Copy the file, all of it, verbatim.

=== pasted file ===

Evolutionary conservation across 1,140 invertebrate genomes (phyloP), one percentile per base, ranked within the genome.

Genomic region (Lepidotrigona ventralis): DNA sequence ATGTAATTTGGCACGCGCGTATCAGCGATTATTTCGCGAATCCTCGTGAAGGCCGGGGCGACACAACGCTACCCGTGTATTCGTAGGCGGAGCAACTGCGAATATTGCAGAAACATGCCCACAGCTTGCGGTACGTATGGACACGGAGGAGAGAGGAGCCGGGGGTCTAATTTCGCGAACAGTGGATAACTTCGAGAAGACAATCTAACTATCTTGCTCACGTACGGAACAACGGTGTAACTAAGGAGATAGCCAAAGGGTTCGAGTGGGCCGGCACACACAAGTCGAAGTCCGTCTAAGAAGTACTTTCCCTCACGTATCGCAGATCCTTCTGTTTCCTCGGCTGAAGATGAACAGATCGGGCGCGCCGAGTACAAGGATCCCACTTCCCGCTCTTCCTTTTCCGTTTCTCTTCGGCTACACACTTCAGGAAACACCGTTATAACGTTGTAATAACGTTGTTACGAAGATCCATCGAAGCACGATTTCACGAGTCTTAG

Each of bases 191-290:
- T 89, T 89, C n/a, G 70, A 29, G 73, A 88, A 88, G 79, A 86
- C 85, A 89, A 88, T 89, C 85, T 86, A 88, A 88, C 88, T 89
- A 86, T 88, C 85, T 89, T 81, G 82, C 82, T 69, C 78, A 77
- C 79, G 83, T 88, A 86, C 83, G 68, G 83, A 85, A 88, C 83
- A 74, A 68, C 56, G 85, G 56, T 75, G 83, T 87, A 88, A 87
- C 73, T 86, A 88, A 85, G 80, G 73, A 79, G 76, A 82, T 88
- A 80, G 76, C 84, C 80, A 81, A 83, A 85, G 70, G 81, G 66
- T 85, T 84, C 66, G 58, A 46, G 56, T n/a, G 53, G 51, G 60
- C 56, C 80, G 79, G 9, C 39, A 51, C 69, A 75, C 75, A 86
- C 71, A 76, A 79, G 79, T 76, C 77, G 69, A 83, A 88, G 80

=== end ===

Evolutionary conservation across 1,140 invertebrate genomes (phyloP), one percentile per base, ranked within the genome.

Genomic region (Lepidotrigona ventralis): DNA sequence ATGTAATTTGGCACGCGCGTATCAGCGATTATTTCGCGAATCCTCGTGAAGGCCGGGGCGACACAACGCTACCCGTGTATTCGTAGGCGGAGCAACTGCGAATATTGCAGAAACATGCCCACAGCTTGCGGTACGTATGGACACGGAGGAGAGAGGAGCCGGGGGTCTAATTTCGCGAACAGTGGATAACTTCGAGAAGACAATCTAACTATCTTGCTCACGTACGGAACAACGGTGTAACTAAGGAGATAGCCAAAGGGTTCGAGTGGGCCGGCACACACAAGTCGAAGTCCGTCTAAGAAGTACTTTCCCTCACGTATCGCAGATCCTTCTGTTTCCTCGGCTGAAGATGAACAGATCGGGCGCGCCGAGTACAAGGATCCCACTTCCCGCTCTTCCTTTTCCGTTTCTCTTCGGCTACACACTTCAGGAAACACCGTTATAACGTTGTAATAACGTTGTTACGAAGATCCATCGAAGCACGATTTCACGAGTCTTAG

Each of bases 191-290:
- T 89, T 89, C n/a, G 70, A 29, G 73, A 88, A 88, G 79, A 86
- C 85, A 89, A 88, T 89, C 85, T 86, A 88, A 88, C 88, T 89
- A 86, T 88, C 85, T 89, T 81, G 82, C 82, T 69, C 78, A 77
- C 79, G 83, T 88, A 86, C 83, G 68, G 83, A 85, A 88, C 83
- A 74, A 68, C 56, G 85, G 56, T 75, G 83, T 87, A 88, A 87
- C 73, T 86, A 88, A 85, G 80, G 73, A 79, G 76, A 82, T 88
- A 80, G 76, C 84, C 80, A 81, A 83, A 85, G 70, G 81, G 66
- T 85, T 84, C 66, G 58, A 46, G 56, T n/a, G 53, G 51, G 60
- C 56, C 80, G 79, G 9, C 39, A 51, C 69, A 75, C 75, A 86
- C 71, A 76, A 79, G 79, T 76, C 77, G 69, A 83, A 88, G 80